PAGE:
The average man finds buying jewellery daunting. I am an average man.
By the way, this article is subtitled my ‘my poor customer experience’ or ‘less than luxury email’ or perhaps ‘why aren’t luxury retailers all over this stuff?’
I was trying to buy some jewellery for my girlfriend and because I was nervous about it, I first contacted Tiffany by email.
The reason I did this was also because the ring was out of stock on their website in the size I was after.
This started a chain of annoyances that I thought I should share, and other sites can learn from.
The first problem with Tiffany is it’s difficult to make contact via email or web form. Below you can see a screenshot of a product page.
There are some nice options available to me, such as ‘drop a hint’, there’s a customer service telephone number, and also detail on delivery and returns. However, there is no option to send a message to customer service.
I believe that jewellery at this price is not like buying clothing. One expects to command a little personal service over email when spending hundreds of pounds.
To send a message to Tiffany customer service, one has to scroll down to the bottom of the page and select ‘email customer service’ in the footer.
This brings a pop up to life.
Interestingly the URL shows me that Tiffany is tracking which page I am on when I choose to email.
Already there are alarm bells ringing because I’m thinking, if Tiffany has a nice web form that’s also tracking which page I’m on, then why isn’t the option up there next to the product, so users can see it?
Perhaps I was naïve when I was using the website, because these alarm bells didn’t ring. I thought Tiffany would certainly be interested in my contact form, because it shows a definite intent to spend money with them.
Anyway, I filled out a message as follows:
I asked if they had a particular size of a particular ring.
First of all I received a rather promising automated receipt. See below. Note that 24 hours was given as an expected response time.
So I waited thinking and then more than 48 hours later I received this email. I’d like you to take time reading it. It’s such a bad email I felt sorry for Tiffany.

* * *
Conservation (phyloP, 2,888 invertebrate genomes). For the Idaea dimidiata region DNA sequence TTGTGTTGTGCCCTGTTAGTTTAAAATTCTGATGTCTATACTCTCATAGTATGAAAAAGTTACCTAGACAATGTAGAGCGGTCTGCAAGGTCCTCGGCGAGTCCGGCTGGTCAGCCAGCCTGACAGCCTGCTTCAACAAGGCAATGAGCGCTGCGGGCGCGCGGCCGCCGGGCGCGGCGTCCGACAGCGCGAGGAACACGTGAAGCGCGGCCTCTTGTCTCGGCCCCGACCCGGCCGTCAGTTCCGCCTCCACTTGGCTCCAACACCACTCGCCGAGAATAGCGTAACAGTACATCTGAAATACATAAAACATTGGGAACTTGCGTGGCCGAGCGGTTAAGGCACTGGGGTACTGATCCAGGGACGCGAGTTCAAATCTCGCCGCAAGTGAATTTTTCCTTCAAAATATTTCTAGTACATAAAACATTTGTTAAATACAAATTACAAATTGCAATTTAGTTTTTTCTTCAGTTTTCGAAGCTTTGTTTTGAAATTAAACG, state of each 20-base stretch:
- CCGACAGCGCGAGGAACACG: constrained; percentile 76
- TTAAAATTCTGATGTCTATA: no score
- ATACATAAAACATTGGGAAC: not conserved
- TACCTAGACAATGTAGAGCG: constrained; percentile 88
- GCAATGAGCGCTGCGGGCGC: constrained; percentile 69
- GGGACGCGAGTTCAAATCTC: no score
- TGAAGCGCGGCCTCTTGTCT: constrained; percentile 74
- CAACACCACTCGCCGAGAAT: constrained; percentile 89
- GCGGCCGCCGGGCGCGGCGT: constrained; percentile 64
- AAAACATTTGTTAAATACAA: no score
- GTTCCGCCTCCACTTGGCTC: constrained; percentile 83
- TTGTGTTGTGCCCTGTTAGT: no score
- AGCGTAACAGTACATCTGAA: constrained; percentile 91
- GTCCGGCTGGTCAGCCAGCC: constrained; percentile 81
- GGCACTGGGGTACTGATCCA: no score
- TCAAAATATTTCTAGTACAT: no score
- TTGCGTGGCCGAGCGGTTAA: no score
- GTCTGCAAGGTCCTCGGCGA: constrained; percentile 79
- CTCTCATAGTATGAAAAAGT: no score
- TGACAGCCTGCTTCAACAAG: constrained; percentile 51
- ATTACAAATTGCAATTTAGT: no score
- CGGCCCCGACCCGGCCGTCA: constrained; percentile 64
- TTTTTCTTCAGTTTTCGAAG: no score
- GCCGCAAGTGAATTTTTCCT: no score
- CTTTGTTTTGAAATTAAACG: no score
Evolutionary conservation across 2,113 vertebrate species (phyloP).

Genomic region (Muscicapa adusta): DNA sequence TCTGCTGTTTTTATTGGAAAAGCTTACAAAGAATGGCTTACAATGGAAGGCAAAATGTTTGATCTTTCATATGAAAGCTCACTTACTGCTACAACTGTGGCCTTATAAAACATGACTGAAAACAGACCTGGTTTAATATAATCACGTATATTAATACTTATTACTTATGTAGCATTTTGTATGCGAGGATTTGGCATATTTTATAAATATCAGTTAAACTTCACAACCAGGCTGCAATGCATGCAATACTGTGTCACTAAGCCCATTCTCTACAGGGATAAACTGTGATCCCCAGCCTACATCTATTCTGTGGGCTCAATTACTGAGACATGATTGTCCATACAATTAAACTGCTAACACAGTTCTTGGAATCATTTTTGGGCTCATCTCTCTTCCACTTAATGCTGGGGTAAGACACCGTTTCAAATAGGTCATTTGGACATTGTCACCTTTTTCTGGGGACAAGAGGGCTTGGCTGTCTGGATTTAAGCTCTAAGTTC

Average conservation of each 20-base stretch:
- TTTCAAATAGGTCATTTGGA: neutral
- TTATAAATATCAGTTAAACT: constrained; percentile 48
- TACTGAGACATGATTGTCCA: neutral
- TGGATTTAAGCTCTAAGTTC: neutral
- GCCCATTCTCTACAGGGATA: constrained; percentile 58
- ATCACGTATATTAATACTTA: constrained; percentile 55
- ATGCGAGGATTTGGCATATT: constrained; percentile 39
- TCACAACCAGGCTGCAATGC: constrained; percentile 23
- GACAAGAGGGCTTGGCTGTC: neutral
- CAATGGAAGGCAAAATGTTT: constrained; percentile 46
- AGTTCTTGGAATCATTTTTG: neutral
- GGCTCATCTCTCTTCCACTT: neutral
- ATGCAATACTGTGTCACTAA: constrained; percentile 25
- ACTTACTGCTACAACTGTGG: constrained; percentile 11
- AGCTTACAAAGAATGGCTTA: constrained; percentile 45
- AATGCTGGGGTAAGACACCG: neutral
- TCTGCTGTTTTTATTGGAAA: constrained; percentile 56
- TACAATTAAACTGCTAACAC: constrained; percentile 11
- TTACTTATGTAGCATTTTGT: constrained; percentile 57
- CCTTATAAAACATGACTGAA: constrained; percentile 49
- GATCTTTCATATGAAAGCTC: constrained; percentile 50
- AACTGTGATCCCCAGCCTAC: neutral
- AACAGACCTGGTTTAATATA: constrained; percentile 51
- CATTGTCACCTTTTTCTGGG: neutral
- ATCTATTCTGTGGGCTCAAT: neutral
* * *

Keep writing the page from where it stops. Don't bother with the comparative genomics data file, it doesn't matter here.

Here are the problems:
- The note starts by apologising, then goes on to apologise again and then for a third time.
- It uses the phrase ‘systems issues across the EU’ like it’s a natural phenomenon.
- It says ‘we have not been able to respond to your email’. Yep, Tiffany is emailing to say it sadly can’t email.
- I thought this acceptable, because it had just lost my enquiry, but no, look, my original message is at the bottom of this automated face palm. Tiffany had not lost my message, so does it simply not want to respond!?
- My only recourse is to call customer service as the email suggests, but no call to me (after all it has the number).
So what are the lessons here?
- Tiffany is losing business and trust.
- Tiffany should employ a bunch of people to manually pick up after this fallout, getting in touch with a personal email and trying to win back the sale.
- Tiffany is actually great, I went in store and had a great time, I enjoy the website and they’re not bad on social. But this one email was my first interaction. It’s a wonder I didn’t defect to Cartier or similar.
- Luxury goods, of everything, should surely be sold across multiple channels. They are pricey and they take some care to sell. As our Editor, Graham Charlton, rightfully pointed out, he’s seen live chat implemented on many luxury retails websites and this is something Tiffany should consider.
Perhaps this was just a temporary glitch for Tiffany. Glitches happen to everyone, but a company succeeds by recovery gracefully, just see Arena Flowers for proof.
If so, my apologies to Tiffany, I haven’t intended to flame you, after all I bought one of your rings and I’m living happily ever after. 🙂
Me and my girlfriend are happily engaged. pic.twitter.com/AT7jYT2Ydc
— Ben Davis (@herrhuld) November 30, 2013